Not a Garden of Eden, The Record-UnionSacremento, California18 Sep 1893,
page 1, column 3
, digital image, (, accessed 04 Feb 2015

As I did newspaper research, I came up with more about the "water boys" of the Cherokee Strip Land Run. This is from the Chicago Daily Tribune:

To add to the discomfort there is such a scarcity of water that boys are peddling that necessity of life at five cents a cup, and the dirty fluid is eagerly bought. Men human enough to give their horses drink, pay 20 cents a pailful, or at the rate of $8 a barrel, and yet this is just the beginning. So-called restaurants sell sandwiches and pies dirty and filthy looking. The hungry purchaser never stops to cut off the outside for fear of losing a morsel of the precious food. All the water is hauled from Arkansas City, four and one-half miles distant, and yet supply is far short of the demand. [Source: Boomers Lack Bread, Chicago Daily Tribune, Chicago, Illinois, 11 Sep 1893, page 2, column 5, digital image, (, accessed 04 Feb 2015]

This article answered some of the questions I had about Emil's life as a water boy, but I'd still love to know...

  • Did the whole family watch the big run that day? And, what was it like to see so many people?
  • Did Emil work with his older brother, William? Or with a friend? Or did he work by himself?
  • Did he make a lot of money? And what did he do with it? 
  • Did he see a lot of suffering? Did he ever just stop and help a young child or an elderly woman who was choking on the dust or suffering from heat exhaustion?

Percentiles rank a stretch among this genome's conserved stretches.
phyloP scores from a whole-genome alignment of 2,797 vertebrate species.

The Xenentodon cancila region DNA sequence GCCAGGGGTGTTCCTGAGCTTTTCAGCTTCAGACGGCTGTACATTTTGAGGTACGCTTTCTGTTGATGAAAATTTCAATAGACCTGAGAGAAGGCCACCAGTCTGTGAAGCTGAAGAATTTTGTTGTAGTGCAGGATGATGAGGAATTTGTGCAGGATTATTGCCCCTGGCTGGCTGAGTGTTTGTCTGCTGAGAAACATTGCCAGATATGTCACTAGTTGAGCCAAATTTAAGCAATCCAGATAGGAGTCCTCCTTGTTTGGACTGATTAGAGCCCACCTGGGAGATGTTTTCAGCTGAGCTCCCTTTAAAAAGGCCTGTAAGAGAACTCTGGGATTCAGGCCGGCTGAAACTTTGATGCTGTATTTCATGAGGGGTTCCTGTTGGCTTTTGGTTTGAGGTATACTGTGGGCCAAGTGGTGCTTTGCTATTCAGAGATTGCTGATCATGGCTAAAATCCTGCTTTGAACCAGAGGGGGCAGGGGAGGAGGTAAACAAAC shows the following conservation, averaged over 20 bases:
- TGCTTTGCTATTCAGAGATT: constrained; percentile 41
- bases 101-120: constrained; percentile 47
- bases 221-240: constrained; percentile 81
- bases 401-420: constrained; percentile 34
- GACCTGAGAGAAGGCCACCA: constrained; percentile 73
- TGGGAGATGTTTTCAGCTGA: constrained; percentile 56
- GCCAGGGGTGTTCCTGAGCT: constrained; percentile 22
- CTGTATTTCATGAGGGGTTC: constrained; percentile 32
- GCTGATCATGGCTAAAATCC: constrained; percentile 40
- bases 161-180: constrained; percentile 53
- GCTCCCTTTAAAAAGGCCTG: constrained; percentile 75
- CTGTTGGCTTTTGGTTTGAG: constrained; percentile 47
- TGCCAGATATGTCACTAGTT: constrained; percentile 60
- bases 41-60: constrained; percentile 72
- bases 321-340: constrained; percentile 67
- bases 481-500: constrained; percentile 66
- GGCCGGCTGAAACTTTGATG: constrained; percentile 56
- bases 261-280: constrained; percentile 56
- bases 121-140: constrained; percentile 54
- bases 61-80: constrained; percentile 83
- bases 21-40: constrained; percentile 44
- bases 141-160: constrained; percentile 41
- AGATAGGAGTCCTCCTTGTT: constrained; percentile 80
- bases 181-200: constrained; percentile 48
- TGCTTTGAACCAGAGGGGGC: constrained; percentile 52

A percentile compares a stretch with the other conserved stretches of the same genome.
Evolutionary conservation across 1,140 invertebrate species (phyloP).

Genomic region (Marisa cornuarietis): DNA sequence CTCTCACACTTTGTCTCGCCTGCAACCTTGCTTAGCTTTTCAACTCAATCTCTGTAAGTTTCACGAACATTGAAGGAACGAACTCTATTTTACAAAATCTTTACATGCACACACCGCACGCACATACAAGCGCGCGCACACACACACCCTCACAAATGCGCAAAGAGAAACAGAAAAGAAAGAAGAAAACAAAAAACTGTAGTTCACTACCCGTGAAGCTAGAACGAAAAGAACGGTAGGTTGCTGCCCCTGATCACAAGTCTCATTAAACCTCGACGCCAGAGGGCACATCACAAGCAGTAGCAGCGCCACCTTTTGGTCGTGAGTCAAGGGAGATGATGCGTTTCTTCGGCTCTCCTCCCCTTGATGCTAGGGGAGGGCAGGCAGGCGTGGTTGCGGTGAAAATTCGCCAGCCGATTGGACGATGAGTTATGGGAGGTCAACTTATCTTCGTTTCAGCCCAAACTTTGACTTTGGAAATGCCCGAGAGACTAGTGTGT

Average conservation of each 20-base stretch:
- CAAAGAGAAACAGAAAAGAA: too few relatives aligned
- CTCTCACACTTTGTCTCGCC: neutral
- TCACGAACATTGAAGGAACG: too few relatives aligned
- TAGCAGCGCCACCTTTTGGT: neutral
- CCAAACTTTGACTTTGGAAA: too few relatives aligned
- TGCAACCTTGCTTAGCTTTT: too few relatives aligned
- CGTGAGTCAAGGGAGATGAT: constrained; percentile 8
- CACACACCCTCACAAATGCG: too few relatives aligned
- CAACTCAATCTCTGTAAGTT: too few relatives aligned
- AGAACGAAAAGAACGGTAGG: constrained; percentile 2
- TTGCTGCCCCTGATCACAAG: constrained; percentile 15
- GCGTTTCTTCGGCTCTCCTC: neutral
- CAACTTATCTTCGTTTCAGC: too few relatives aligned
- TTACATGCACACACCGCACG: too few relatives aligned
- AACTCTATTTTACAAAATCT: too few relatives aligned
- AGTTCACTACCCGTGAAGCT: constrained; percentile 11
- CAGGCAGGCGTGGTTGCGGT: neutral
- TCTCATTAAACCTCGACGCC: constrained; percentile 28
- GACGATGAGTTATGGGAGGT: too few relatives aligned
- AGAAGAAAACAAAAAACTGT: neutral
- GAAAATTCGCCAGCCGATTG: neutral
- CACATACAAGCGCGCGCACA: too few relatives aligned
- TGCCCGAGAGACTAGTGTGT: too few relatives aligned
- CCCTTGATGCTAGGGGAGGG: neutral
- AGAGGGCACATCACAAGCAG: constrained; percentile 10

• Did he realize what a historic event he was witnessing?
I will end with a quote of J. S. Wade who was thirteen in 1893. Sixty-three years after the Cherokee Strip Land Run, he recorded what he remembered from that day. In those pages, he wrote: " ...what a day it had been! Before that day had ended over six million acres had become a land of homesteaders. In this country no other equal area of land ever before had been settled with such speed and completeness. What a day it had been! [Source: "Uncle Sam's Horse-Race for Land: The Opening of the 'Cherokee Strip'" by J. S. Wade]

Other Source: various American Countryside podcasts

(Thanks to Amy Johnson Crow at "No Story Too Small" for creating "52 Ancestors" where we can share our ancestors stories, one week at a time.)

Do we share common ancestors? I'd love to talk! Please write me at


  1. How interesting! It sounds like Emil could have made quite a bit of money, since there was such a demand for water.

  2. Thanks for the comment, Beth! Yes, there was quite the demand! I wonder how much he could carry in a day? And what 5 cents was worth... quite a bit I'm guessing. I just have so many questions & thought most of them would go unanswered, but was thrilled to find that article which answered some... like how much the water was selling for & how far they carried the water.

  3. That article was a great find! I came across this Web site, which may help you figure out what 5 cents was worth in 1893:

    Historical Value of U.S. Dollar (Estimated)

  4. Thanks! That site could come in handy often. So, 5 cents was worth about $3.70. Ouch! I'm sure they had trouble imaging paying for a cup of water for that price... and dirty water at that!